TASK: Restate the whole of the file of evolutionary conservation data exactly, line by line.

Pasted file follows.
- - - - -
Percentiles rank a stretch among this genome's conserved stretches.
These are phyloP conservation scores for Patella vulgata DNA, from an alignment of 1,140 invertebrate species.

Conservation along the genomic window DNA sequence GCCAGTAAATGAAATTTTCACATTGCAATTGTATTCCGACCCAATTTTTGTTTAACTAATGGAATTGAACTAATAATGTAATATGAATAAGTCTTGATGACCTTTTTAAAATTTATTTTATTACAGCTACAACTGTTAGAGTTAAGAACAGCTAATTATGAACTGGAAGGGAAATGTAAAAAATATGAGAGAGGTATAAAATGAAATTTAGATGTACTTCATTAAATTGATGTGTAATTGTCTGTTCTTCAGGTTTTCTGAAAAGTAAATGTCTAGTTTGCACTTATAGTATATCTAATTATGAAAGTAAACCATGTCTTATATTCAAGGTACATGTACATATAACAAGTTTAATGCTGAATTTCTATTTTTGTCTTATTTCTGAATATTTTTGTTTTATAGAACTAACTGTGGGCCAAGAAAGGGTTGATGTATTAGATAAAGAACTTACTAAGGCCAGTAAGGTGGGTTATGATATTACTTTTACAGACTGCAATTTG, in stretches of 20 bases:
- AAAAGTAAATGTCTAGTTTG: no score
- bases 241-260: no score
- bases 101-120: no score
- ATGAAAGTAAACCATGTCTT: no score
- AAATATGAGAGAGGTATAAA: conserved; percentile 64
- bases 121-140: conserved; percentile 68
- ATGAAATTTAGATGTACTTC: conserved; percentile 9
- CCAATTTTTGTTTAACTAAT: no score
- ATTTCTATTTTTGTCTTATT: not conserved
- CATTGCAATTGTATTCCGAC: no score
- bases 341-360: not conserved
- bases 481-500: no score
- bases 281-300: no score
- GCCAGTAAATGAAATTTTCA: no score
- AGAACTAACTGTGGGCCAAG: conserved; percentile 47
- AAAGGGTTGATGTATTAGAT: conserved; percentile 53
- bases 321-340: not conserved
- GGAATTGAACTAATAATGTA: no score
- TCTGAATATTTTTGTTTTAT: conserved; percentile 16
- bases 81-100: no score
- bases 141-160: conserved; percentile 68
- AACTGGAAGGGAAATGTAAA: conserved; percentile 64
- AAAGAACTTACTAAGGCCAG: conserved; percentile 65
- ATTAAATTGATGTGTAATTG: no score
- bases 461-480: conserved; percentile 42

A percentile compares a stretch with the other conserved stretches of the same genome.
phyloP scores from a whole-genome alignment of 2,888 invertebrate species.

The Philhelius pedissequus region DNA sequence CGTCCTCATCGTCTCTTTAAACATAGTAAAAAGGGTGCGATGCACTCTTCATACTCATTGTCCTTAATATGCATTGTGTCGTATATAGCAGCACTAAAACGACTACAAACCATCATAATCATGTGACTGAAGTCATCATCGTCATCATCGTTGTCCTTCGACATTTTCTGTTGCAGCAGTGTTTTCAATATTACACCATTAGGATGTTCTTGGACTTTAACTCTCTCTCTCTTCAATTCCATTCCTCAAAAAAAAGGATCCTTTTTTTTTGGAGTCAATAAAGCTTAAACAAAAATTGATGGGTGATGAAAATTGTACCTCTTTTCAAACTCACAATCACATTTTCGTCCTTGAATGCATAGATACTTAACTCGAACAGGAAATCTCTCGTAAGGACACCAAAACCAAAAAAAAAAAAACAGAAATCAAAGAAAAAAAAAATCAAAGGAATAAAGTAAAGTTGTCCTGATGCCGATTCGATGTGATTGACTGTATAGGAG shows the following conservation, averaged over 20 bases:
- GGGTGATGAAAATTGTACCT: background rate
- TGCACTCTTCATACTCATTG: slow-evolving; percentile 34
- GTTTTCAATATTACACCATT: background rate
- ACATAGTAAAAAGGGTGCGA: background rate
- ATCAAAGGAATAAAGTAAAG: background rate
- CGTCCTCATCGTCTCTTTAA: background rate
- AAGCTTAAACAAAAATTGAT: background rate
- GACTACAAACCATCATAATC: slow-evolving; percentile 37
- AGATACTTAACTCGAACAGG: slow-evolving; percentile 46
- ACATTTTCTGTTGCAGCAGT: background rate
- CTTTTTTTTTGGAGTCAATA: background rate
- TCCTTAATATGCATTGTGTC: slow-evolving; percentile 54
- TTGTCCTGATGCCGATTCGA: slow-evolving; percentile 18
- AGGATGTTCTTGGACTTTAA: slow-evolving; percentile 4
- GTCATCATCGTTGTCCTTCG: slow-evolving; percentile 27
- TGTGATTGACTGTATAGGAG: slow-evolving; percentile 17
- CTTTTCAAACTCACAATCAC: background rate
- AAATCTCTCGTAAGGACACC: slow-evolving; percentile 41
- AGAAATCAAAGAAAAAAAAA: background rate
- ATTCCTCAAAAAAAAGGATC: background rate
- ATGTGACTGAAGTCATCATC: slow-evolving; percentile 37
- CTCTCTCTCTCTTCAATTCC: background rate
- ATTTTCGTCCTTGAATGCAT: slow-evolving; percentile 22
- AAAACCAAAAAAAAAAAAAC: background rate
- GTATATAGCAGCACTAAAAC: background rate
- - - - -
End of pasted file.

Percentiles rank a stretch among this genome's conserved stretches.
These are phyloP conservation scores for Patella vulgata DNA, from an alignment of 1,140 invertebrate species.

Conservation along the genomic window DNA sequence GCCAGTAAATGAAATTTTCACATTGCAATTGTATTCCGACCCAATTTTTGTTTAACTAATGGAATTGAACTAATAATGTAATATGAATAAGTCTTGATGACCTTTTTAAAATTTATTTTATTACAGCTACAACTGTTAGAGTTAAGAACAGCTAATTATGAACTGGAAGGGAAATGTAAAAAATATGAGAGAGGTATAAAATGAAATTTAGATGTACTTCATTAAATTGATGTGTAATTGTCTGTTCTTCAGGTTTTCTGAAAAGTAAATGTCTAGTTTGCACTTATAGTATATCTAATTATGAAAGTAAACCATGTCTTATATTCAAGGTACATGTACATATAACAAGTTTAATGCTGAATTTCTATTTTTGTCTTATTTCTGAATATTTTTGTTTTATAGAACTAACTGTGGGCCAAGAAAGGGTTGATGTATTAGATAAAGAACTTACTAAGGCCAGTAAGGTGGGTTATGATATTACTTTTACAGACTGCAATTTG, in stretches of 20 bases:
- AAAAGTAAATGTCTAGTTTG: no score
- bases 241-260: no score
- bases 101-120: no score
- ATGAAAGTAAACCATGTCTT: no score
- AAATATGAGAGAGGTATAAA: conserved; percentile 64
- bases 121-140: conserved; percentile 68
- ATGAAATTTAGATGTACTTC: conserved; percentile 9
- CCAATTTTTGTTTAACTAAT: no score
- ATTTCTATTTTTGTCTTATT: not conserved
- CATTGCAATTGTATTCCGAC: no score
- bases 341-360: not conserved
- bases 481-500: no score
- bases 281-300: no score
- GCCAGTAAATGAAATTTTCA: no score
- AGAACTAACTGTGGGCCAAG: conserved; percentile 47
- AAAGGGTTGATGTATTAGAT: conserved; percentile 53
- bases 321-340: not conserved
- GGAATTGAACTAATAATGTA: no score
- TCTGAATATTTTTGTTTTAT: conserved; percentile 16
- bases 81-100: no score
- bases 141-160: conserved; percentile 68
- AACTGGAAGGGAAATGTAAA: conserved; percentile 64
- AAAGAACTTACTAAGGCCAG: conserved; percentile 65
- ATTAAATTGATGTGTAATTG: no score
- bases 461-480: conserved; percentile 42

A percentile compares a stretch with the other conserved stretches of the same genome.
phyloP scores from a whole-genome alignment of 2,888 invertebrate species.

The Philhelius pedissequus region DNA sequence CGTCCTCATCGTCTCTTTAAACATAGTAAAAAGGGTGCGATGCACTCTTCATACTCATTGTCCTTAATATGCATTGTGTCGTATATAGCAGCACTAAAACGACTACAAACCATCATAATCATGTGACTGAAGTCATCATCGTCATCATCGTTGTCCTTCGACATTTTCTGTTGCAGCAGTGTTTTCAATATTACACCATTAGGATGTTCTTGGACTTTAACTCTCTCTCTCTTCAATTCCATTCCTCAAAAAAAAGGATCCTTTTTTTTTGGAGTCAATAAAGCTTAAACAAAAATTGATGGGTGATGAAAATTGTACCTCTTTTCAAACTCACAATCACATTTTCGTCCTTGAATGCATAGATACTTAACTCGAACAGGAAATCTCTCGTAAGGACACCAAAACCAAAAAAAAAAAAACAGAAATCAAAGAAAAAAAAAATCAAAGGAATAAAGTAAAGTTGTCCTGATGCCGATTCGATGTGATTGACTGTATAGGAG shows the following conservation, averaged over 20 bases:
- GGGTGATGAAAATTGTACCT: background rate
- TGCACTCTTCATACTCATTG: slow-evolving; percentile 34
- GTTTTCAATATTACACCATT: background rate
- ACATAGTAAAAAGGGTGCGA: background rate
- ATCAAAGGAATAAAGTAAAG: background rate
- CGTCCTCATCGTCTCTTTAA: background rate
- AAGCTTAAACAAAAATTGAT: background rate
- GACTACAAACCATCATAATC: slow-evolving; percentile 37
- AGATACTTAACTCGAACAGG: slow-evolving; percentile 46
- ACATTTTCTGTTGCAGCAGT: background rate
- CTTTTTTTTTGGAGTCAATA: background rate
- TCCTTAATATGCATTGTGTC: slow-evolving; percentile 54
- TTGTCCTGATGCCGATTCGA: slow-evolving; percentile 18
- AGGATGTTCTTGGACTTTAA: slow-evolving; percentile 4
- GTCATCATCGTTGTCCTTCG: slow-evolving; percentile 27
- TGTGATTGACTGTATAGGAG: slow-evolving; percentile 17
- CTTTTCAAACTCACAATCAC: background rate
- AAATCTCTCGTAAGGACACC: slow-evolving; percentile 41
- AGAAATCAAAGAAAAAAAAA: background rate
- ATTCCTCAAAAAAAAGGATC: background rate
- ATGTGACTGAAGTCATCATC: slow-evolving; percentile 37
- CTCTCTCTCTCTTCAATTCC: background rate
- ATTTTCGTCCTTGAATGCAT: slow-evolving; percentile 22
- AAAACCAAAAAAAAAAAAAC: background rate
- GTATATAGCAGCACTAAAAC: background rate